Friday, May 9, 2014

Minnie's Bakeshop Cookies - Raspberry White Chocolate

 When I hear somebody mention Minnie's Bakeshop Cookies, my mind fills with a thousand memories from Walt Disney World.  I think of the Pop Century food court, walking past racks stuffed with these massive cookies, resisting the urge to grab a package or two.  I remember the horror of realizing I had leftover snack credits at The Polynesian Village and grabbing an armload of these red and white packaged cookies to take home.  I remember coming home after an adults-only trip and handing out packages to the kids and hearing the sound of the plastic crinkling and crunching as they held their baked treasures like gold with huge smiles.  Believe it or not, I actually have a cookie that I "forgot" about in the luggage, that had just expired and wasn't edible...  So I put it with my Disney memorabilia.  Yes, I have a hockey puck-like wrapped cookie that expired in 2011 displayed right next to Mickey ears in my bedroom.

And it'll probably make more than a couple of people laugh when they hear that despite all the memories I have of these monstrous, quarter pound cookies, and how completely tied to Disney they are in my mind, I think I've eaten only one.  What can I say? I'm not really a cookie person.

I'm sorry if I'm ruining anybody's illusion but these cookies, despite the name, aren't actually made by Minnie.  They're not even made on-site.  They're bought in by a company called Selma's Cookes, Selma also providing baked goods to everybody from Barnes and Noble and BAM to Gloria Jean's Coffee.  In fact, my son's first cookie ever was a Selma's Cookie...  A Snickerdoodle bought at Borders Books.  Anyway, they have a ton of flavors, everything from Chocolate Supreme (which has like 4 different types of chocolate chips), Oatmeal Raisin, and occasionally even an M&M one can be found out and about in Disney World.  And lucky for us, they were nice enough to make available a recipe for their "mix-in" cookies (the cookies they add things to) as well as their Snickerdoodles.  The recipe I'm sharing is their at-home version of their popular Raspberry White Chocolate Cookies. 

Yes, that does taste as amazing as it sounds.

While these cookies aren't hard to make, they do require a lot more babysitting and knowledge of how your oven works in order for them to turn out correctly.  For example, the recipe calls for 2 minutes at 400 degrees, 15 at 350...  Well, my oven (which is older than my kitchen...  Not even joking) can't do that.  It hits 400, it's going to stay at 400.  After a first batch that was far-from-perfect, I figured out that what worked best for my oven was 4 minutes at 400, 10-12 minutes between 325 and 350.  So as I said, prepare to watch the first batch or two like a hawk to make sure it cooks right.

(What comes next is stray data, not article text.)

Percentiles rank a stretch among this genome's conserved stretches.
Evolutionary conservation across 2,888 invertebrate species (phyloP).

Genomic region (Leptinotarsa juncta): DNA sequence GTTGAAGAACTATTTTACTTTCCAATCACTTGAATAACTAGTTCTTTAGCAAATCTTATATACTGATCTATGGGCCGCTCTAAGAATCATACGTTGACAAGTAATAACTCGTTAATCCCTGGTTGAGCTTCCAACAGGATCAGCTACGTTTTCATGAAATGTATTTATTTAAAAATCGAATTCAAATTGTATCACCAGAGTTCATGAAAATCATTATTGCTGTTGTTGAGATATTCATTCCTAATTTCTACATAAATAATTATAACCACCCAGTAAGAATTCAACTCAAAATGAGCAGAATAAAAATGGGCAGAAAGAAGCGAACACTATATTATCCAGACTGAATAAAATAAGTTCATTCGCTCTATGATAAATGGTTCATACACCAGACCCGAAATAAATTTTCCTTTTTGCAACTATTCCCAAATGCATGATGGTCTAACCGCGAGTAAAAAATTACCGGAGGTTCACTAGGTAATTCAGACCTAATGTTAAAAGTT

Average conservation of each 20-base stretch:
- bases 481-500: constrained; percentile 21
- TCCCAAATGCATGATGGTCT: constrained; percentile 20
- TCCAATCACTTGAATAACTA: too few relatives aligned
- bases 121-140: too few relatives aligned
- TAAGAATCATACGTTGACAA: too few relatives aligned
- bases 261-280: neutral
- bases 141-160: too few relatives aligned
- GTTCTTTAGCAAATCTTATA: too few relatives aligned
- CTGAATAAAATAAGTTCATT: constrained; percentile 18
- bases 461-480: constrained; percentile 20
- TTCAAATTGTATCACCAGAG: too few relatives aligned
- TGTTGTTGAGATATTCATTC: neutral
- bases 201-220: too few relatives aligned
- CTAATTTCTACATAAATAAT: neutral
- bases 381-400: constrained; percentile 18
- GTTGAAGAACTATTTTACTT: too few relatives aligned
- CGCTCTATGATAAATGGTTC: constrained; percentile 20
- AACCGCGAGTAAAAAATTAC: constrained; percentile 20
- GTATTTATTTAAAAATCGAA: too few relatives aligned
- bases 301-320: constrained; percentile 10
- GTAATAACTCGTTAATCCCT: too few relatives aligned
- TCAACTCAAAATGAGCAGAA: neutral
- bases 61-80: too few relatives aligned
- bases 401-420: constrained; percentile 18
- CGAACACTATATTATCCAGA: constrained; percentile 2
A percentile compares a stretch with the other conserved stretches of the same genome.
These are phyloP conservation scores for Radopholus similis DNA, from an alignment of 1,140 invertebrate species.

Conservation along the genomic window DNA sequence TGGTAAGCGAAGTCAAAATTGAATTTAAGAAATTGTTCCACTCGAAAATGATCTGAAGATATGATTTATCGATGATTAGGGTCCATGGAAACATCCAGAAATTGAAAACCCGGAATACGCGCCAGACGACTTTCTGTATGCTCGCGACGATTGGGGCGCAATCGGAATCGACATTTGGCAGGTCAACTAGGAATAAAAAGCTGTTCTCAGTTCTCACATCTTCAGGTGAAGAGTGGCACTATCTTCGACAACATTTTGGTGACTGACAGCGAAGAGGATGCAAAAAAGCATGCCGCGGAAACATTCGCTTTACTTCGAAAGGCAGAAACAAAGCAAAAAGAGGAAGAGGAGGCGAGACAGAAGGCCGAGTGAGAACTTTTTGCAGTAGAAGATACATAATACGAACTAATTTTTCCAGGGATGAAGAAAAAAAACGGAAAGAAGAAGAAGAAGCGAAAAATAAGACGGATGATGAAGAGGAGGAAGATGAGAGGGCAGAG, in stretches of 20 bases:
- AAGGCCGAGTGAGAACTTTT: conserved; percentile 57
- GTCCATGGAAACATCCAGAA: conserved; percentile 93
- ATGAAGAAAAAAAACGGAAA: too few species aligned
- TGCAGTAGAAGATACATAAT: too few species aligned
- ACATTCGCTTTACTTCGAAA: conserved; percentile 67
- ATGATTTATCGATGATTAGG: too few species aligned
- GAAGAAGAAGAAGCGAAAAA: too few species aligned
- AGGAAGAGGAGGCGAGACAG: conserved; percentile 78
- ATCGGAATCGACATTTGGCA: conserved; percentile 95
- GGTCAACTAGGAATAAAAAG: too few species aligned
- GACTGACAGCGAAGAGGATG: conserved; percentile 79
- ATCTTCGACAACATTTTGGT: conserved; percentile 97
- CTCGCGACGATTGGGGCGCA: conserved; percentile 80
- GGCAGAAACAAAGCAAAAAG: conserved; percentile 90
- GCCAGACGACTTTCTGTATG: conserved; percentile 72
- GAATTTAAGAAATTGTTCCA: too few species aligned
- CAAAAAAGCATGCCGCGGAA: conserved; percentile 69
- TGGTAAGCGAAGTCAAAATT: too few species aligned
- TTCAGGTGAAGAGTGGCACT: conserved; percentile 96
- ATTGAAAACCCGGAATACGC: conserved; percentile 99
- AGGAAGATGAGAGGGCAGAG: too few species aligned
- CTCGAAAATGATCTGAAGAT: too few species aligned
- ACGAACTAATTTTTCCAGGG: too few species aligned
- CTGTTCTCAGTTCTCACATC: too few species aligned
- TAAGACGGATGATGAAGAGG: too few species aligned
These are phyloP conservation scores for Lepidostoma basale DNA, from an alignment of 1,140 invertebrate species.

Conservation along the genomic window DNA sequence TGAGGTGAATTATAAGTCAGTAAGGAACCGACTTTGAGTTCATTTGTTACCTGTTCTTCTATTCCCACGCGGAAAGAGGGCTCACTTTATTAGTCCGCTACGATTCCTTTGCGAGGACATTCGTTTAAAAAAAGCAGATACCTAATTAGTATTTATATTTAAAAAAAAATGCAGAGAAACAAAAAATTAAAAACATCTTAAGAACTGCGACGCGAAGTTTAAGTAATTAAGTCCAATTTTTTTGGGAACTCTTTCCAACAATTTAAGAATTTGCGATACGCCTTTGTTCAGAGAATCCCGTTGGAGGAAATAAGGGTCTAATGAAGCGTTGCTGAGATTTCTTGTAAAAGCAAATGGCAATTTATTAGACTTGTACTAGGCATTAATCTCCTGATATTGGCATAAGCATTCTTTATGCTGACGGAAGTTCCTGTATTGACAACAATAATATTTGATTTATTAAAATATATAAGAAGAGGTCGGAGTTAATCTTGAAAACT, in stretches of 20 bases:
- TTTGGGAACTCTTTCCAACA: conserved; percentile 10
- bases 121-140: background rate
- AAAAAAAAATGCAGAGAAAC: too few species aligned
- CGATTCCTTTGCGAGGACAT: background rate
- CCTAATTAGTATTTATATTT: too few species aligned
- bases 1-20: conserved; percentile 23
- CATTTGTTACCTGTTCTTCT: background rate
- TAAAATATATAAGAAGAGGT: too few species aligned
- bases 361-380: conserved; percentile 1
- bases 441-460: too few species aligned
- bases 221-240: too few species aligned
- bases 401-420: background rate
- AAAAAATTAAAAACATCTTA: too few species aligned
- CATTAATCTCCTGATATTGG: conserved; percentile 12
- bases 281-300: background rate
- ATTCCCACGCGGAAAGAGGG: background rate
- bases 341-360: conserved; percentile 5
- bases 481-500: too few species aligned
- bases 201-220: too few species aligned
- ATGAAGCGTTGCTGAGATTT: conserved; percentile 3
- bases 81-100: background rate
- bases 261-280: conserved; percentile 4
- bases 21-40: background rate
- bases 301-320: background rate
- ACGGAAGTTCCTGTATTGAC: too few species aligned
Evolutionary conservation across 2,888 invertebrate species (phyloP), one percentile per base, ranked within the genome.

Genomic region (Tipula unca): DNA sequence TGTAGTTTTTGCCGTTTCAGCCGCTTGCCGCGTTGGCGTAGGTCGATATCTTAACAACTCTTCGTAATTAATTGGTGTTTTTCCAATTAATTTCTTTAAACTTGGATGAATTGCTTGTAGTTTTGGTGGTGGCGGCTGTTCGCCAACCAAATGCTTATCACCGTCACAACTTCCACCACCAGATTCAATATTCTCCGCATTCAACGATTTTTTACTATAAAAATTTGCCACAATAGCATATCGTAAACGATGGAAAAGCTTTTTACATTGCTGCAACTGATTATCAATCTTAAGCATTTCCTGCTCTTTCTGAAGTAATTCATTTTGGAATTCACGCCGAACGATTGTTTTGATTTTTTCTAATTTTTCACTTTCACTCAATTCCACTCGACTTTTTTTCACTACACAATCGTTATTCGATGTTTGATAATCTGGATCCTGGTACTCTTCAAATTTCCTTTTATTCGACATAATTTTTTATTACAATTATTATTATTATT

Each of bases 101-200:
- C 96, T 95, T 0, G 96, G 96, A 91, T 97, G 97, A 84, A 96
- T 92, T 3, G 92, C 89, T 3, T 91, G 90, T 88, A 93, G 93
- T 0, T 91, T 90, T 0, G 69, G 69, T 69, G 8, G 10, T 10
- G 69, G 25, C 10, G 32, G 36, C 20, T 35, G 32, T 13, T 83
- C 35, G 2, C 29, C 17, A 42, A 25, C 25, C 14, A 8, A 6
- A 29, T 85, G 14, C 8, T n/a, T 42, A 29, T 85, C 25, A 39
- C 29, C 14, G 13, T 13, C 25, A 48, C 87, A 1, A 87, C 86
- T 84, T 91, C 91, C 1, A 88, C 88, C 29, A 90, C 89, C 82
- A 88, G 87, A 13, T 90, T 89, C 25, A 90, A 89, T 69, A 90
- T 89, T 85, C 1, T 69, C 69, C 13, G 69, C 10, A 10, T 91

Now...  Size...  The recipe calls for 1/2 cup raw dough per cookie.  Well, I did that, I got
hubcap sized cookies.  When I aimed for a happy medium of between 1/4 and 1/3 cup dough per cookie, I got a cookie more about the size of what Minnie ships out from her oven.  The key is to make sure they're really mounded, appropriately chilled, and you'll get a big, thick cookie.

The fun thing about these cookies is, fresh out of the oven, they're these soft, velvety, gooey cookies with the texture of butter.  They almost melt in your mouth the second they hit your tongue.  While pretty much the best tasting cookies of all time, they were definitely more chewy than the Minnie's Bakeshop version.  However, after being left to cool overnight (wrapped, of course), these cookies became a dead ringer for Minnie's Bakeshop Cookies.  Dense, not too chewy and not too crunchy, with a little bit of crumble, while still keeping the soft texture.  Personally, I like my cookies with crunch so I know this is sacrilegious to say, but I think these cookies are best enjoyed completely cooled.  For anybody who has the patience to wait that long, I promise...  You'll end up with a cookie so close to the in-park version of the cookie, you'll have family members digging through the trash to try and find the Minnie's Bakeshop wrappers. 

I did make two changes to this recipe, aside from the baking time and size notes above.  Because I live in rural NH and apparently white chocolate chunk chips are completely foreign to our grocery stores, I did substitute the white chocolate chunks for white chocolate chips.  Frankly, I prefer chunks but what are you going to do.  Secondly, I used seedless raspberry preserves.  I know that's what the recipe calls for below, however, that's not what Selma's uses.  Their swirl is something proprietary (for those who don't watch "Shark Tank" that is a fancy word for "it's a secret"), so the raspberry preserves is the suggested replacement.  Try to stick with seedless and if you use jam, be prepared to tweak the amount a bit.  You want enough of a swirl that you can taste the raspberry, but not so much it makes your cookies watery.  A lot of knowing how much to add has to do with how the dough looks since he portion is done by ounces.  Just make sure that you add and swirl enough that you can see the swirl, but not so much that the dough isn't firm and could be rolled into a sticky ball.  It shouldn't be crumbly, watery, or liquid.  Be aware...  These cookies can get pretty sticky, even after they're baked.  But as we all know, the messier the cookie, the better.